What You Need to Know about a Bee Swarm
Does a buzzing, flying ball of bees have you nervous? While your first instinct might be to run inside for protection, this group is not as threatening as they might seem.
The bee swarm makes way for the queen.
Honey bees swarm when they are forming a new colony. This usually happens for about for two- to three-week period in the springtime.
During the prime swarm, approximately 60% of worker bees—thousands to tens of thousands of them—escort the queen from the original hive location. First, they spend some time close to the original hive while scout bees look for ideal places to call home. Once they get the report, the bees split off into two or more groups to start new colonies.
Secondary afterswarms, while rare, do occur. They tend to be smaller than the former, but their job is also important—escort virgin queens to the new location.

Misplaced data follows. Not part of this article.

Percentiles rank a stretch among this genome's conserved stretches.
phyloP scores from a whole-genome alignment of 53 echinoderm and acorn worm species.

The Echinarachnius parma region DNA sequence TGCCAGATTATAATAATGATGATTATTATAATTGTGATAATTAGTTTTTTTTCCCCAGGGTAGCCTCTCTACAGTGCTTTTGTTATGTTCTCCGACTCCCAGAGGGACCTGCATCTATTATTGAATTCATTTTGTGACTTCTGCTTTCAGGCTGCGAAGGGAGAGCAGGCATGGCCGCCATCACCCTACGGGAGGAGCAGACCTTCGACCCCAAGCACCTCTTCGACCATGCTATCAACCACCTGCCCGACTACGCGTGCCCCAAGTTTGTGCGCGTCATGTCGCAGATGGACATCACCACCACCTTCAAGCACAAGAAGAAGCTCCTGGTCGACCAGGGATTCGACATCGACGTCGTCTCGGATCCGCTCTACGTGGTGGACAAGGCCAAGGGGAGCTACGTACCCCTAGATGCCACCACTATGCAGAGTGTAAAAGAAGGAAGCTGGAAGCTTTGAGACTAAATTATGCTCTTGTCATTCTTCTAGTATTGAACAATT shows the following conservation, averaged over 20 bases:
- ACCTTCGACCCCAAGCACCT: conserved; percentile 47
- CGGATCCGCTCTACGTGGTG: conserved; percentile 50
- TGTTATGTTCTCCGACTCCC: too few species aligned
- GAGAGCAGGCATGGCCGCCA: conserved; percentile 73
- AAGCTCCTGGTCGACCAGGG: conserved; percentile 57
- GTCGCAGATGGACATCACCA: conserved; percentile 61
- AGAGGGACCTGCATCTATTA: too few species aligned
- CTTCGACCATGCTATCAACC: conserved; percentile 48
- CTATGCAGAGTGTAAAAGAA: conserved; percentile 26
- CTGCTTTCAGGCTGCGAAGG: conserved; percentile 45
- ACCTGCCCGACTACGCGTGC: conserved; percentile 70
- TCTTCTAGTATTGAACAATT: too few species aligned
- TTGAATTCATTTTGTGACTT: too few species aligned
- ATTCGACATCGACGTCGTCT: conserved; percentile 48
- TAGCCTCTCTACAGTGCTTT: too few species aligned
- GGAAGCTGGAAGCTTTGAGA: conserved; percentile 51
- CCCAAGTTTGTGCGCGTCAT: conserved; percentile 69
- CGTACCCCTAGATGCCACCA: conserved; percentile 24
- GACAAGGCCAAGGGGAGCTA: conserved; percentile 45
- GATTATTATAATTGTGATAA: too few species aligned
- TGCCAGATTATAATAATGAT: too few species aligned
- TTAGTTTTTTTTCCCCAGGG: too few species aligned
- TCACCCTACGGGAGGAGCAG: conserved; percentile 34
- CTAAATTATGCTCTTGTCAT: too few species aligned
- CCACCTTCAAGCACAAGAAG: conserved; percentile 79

A bee swarm is usually not aggressive.
Swarms don’t have many developing bees to defend the group, so they are much more concerned about finding a new colony than you. Of course, if you are perceived as a potential threat, they will act to protect the queen. It’s best to view swarms from distance.
Are bees endangered?
While that swarm might make the bees look like they’re thriving, bee populations are declining—some bee populations, that is. The bumble bee, known for pollinating one-third of the continent’s plants and keeping farm crops alive, is said to be endangered and in need of protection. Because of its benefits in nature, bumble bees are a stinging insect that humans should not consider a pest.
Is that buzz in the air leaving you with more questions?
Give the knowledgeable pest professionals at Green Pest Solutions a call at 877-636-9469. Whether you’d like to steer the hive away from your yard or create an environment that can help bees thrive, we’re here to help. Contact us today.
Guide to Stinging Insects
Learn how to identify the various species of stinging insects, their hives and nests and control them with this guide.